Colorectal Cancer – Cause and Risk Factors

Colorectal Cancer – Cause and Risk Factors

Colorectal Cancer – Cause and Risk Factors

Colorectal Cancer – Cause and Risk Factors, How does colorectal cancer develop?

Colorectal Cancer – Cause and Risk Factors, The causes for the development of colorectal cancer have not yet been completely clarified. However, it is now known that in principle several causes are responsible. These lead to an increase in the proliferation of the cells in the intestinal mucosa beyond the normal range. If the growth of the cells is completely out of control, cancer develops.

The transformation of healthy intestinal cells into cancer cells often occurs via benign precursors, the so-called intestinal polyps ( adenomas ). These are mushroom-like protuberances of the intestinal mucosa, which grow into the intestine. About 90 percent of colorectal cancer is caused by the fact that these polyps degenerate, their cells are transformed into cancer cells.

In rare cases, a change in the genotype is already present at birth. Then colorectal cancer is very common in the family. It is estimated that a total of about 10 to 15 percent of all colorectal cancer can be attributed to hereditary pre-stress.

In most cases, however, there is no single cause for cancer development. However, certain factors are known that increase the personal risk of colorectal cancer. Often there is a disposition. In addition, there are certain dietary and lifestyle habits. People with benign or inflammatory symptoms are also at risk.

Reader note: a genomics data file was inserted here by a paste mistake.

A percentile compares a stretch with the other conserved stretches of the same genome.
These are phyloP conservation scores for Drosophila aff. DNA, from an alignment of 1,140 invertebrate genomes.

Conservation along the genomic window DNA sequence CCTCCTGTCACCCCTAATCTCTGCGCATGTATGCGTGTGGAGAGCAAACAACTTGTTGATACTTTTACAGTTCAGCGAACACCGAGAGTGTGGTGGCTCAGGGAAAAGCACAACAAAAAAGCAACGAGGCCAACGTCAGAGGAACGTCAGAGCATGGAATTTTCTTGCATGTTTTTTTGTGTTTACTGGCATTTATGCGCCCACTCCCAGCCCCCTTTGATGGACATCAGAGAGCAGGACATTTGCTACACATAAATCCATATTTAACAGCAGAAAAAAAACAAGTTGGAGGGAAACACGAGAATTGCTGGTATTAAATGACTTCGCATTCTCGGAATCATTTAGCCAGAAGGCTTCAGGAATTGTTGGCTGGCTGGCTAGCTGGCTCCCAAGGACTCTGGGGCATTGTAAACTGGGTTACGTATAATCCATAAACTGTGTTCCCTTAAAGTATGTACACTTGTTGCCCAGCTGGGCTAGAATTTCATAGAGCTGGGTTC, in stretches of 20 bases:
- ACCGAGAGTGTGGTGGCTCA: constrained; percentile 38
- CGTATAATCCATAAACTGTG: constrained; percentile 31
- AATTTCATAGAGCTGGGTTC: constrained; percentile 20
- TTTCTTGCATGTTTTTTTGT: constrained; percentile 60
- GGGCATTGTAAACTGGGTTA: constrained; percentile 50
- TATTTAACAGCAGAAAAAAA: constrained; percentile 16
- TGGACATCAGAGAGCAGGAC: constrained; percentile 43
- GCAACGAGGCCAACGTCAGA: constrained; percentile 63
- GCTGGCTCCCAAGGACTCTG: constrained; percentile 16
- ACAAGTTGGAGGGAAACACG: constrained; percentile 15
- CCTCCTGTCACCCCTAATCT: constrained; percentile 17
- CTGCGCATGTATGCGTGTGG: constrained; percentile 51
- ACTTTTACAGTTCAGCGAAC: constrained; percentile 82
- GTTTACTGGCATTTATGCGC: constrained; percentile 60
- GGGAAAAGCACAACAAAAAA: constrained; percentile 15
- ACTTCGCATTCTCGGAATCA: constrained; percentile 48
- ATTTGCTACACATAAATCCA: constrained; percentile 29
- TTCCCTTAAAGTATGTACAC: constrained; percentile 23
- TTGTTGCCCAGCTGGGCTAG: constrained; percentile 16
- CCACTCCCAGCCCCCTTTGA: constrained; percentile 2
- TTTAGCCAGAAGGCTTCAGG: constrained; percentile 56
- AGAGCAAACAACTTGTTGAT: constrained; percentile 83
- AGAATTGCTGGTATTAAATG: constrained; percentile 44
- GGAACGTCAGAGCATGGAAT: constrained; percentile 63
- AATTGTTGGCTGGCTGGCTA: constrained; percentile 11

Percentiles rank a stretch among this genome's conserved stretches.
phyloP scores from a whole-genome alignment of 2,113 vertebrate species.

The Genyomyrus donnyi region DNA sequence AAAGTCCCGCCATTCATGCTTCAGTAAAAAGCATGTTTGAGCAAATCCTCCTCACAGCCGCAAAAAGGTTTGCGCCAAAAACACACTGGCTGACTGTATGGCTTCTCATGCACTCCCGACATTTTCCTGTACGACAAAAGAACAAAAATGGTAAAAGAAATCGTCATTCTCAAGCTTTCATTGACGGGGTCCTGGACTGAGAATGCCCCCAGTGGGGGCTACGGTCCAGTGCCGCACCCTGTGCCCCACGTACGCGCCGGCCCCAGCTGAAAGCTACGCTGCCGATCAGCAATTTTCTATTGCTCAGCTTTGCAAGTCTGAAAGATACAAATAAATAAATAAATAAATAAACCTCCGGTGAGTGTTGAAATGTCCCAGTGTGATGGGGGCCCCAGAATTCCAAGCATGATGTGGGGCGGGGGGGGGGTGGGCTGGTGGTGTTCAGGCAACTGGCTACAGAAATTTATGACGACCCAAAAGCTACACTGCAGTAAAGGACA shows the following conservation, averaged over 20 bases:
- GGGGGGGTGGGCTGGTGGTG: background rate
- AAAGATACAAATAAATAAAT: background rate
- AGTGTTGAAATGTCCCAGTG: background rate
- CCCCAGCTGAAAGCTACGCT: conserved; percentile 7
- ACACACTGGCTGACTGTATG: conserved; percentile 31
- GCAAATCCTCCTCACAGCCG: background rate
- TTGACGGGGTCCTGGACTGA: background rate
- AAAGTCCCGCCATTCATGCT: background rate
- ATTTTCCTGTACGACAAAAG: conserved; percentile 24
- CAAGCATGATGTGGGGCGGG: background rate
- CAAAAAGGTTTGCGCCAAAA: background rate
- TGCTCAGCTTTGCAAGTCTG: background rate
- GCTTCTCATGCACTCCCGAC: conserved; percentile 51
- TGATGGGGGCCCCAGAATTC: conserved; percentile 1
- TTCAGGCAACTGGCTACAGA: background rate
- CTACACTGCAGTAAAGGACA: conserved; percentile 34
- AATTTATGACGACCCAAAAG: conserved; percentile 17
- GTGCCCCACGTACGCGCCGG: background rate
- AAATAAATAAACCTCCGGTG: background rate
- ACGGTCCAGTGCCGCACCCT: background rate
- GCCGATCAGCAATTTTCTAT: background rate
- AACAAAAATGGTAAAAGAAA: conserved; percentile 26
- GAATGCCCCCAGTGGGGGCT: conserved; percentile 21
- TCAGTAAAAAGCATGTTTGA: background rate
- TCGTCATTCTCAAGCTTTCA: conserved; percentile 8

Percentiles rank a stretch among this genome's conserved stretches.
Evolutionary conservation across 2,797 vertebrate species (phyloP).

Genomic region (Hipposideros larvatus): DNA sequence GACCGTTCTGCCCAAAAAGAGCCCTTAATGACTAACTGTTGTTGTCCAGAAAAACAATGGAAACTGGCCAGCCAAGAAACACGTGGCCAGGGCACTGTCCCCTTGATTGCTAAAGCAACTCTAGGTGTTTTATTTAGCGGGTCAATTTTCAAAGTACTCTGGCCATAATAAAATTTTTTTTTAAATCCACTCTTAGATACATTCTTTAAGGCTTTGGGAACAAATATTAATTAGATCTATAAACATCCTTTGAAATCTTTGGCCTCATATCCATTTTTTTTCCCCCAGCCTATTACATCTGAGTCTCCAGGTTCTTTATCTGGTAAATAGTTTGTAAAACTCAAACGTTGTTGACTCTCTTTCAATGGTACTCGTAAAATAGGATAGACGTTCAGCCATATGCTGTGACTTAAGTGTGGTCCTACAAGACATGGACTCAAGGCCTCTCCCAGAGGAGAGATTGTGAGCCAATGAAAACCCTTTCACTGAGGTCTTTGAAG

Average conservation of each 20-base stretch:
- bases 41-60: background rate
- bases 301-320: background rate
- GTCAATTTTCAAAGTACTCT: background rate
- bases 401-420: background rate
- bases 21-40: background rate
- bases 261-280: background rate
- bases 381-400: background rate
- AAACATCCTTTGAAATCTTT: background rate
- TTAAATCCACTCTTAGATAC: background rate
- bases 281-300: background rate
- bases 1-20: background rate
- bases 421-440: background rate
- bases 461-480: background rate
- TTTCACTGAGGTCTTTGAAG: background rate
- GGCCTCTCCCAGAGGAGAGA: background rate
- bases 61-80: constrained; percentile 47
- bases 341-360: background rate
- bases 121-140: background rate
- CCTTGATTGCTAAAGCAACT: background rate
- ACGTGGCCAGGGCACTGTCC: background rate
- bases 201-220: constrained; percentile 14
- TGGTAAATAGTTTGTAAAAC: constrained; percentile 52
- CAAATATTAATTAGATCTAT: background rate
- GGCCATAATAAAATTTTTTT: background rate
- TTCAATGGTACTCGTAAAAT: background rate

An increased risk people,

  • (Especially ulcerative colitis), especially if the disease has lasted for more than ten to fifteen years and affects a large part of the intestine.
  • Who have or had close relatives with Darmpolypen.
  • In the presence of familial adenomatous polyposis, (called FAP).
  • In whose family colorectal cancer has already occurred, especially if the patients were younger than 50 years of age at the time of illness. The predisposition to this type of cancer can be inherited.
  • Which are themselves or their close relatives with other types of cancer, for example, breast, ovarian or uterine cancer.
  • Who suffer from Gardner syndrome.
  • Who are suffering from the Peutz-Jeghers syndrome.
  • Who suffer from HNPCC (Lynch syndrome).
  • With unfavorable dietary habits, such as fat-rich and low-fiber diet. Also discussed are highly saline, cured or smoked as a possible trigger for colorectal cancer.
  • With overweight and lack of exercise and nicotine .